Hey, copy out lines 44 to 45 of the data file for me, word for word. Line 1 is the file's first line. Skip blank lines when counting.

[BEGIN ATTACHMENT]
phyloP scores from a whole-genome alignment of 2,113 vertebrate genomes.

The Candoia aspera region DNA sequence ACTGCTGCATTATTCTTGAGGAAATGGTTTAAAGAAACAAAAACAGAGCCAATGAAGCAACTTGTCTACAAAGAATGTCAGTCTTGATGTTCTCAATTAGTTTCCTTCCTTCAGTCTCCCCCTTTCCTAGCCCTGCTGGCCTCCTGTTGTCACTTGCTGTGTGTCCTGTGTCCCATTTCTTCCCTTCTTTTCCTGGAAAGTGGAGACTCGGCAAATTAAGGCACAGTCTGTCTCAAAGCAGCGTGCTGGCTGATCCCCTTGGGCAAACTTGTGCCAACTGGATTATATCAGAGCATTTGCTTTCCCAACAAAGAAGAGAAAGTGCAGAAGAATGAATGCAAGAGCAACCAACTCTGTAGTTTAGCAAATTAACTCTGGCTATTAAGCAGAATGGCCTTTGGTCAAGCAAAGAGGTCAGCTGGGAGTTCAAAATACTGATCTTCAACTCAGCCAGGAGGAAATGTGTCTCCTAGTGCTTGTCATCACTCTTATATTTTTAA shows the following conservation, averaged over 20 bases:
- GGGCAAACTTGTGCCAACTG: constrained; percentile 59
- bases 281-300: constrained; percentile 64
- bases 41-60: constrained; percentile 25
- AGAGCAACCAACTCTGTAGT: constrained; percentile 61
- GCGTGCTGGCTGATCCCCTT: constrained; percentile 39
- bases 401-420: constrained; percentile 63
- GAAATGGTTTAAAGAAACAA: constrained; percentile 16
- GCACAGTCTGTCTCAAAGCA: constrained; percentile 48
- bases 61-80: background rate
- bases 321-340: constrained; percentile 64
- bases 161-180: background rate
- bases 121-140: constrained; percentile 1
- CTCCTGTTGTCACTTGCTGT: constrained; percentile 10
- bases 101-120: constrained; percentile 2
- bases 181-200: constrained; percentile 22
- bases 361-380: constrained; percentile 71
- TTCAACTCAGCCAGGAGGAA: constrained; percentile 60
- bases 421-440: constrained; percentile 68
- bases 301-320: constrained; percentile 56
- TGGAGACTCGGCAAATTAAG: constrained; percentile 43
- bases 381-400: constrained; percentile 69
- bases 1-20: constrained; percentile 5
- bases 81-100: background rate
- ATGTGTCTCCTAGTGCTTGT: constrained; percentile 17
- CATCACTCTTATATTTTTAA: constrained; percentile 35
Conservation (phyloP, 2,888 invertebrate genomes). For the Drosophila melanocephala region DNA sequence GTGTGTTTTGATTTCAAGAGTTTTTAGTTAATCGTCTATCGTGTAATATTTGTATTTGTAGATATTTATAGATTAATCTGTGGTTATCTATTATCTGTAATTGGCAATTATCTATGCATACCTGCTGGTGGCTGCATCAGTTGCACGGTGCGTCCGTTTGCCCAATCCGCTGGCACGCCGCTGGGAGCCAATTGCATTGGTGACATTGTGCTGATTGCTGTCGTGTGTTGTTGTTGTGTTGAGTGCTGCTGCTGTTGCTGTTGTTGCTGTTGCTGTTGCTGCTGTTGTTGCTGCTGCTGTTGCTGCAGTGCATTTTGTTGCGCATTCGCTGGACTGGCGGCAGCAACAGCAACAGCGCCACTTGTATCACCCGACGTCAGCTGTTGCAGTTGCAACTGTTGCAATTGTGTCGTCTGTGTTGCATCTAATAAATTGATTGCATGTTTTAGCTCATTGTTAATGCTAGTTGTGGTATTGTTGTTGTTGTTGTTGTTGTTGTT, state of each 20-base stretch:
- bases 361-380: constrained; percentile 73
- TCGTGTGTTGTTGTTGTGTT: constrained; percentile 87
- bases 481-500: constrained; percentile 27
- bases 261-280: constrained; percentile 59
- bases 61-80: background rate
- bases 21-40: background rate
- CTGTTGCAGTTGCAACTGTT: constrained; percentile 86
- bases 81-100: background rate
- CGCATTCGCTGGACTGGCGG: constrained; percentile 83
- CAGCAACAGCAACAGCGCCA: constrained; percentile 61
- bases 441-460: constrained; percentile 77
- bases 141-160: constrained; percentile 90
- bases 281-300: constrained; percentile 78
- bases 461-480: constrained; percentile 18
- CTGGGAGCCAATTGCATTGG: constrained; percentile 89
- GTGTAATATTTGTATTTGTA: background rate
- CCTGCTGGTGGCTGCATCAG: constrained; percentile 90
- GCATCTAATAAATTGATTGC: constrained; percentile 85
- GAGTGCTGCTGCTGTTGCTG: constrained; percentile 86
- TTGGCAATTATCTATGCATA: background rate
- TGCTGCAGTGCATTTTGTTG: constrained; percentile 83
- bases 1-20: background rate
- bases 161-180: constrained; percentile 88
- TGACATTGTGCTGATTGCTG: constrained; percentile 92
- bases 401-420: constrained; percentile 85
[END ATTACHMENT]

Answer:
- GTGTAATATTTGTATTTGTA: background rate
- CCTGCTGGTGGCTGCATCAG: constrained; percentile 90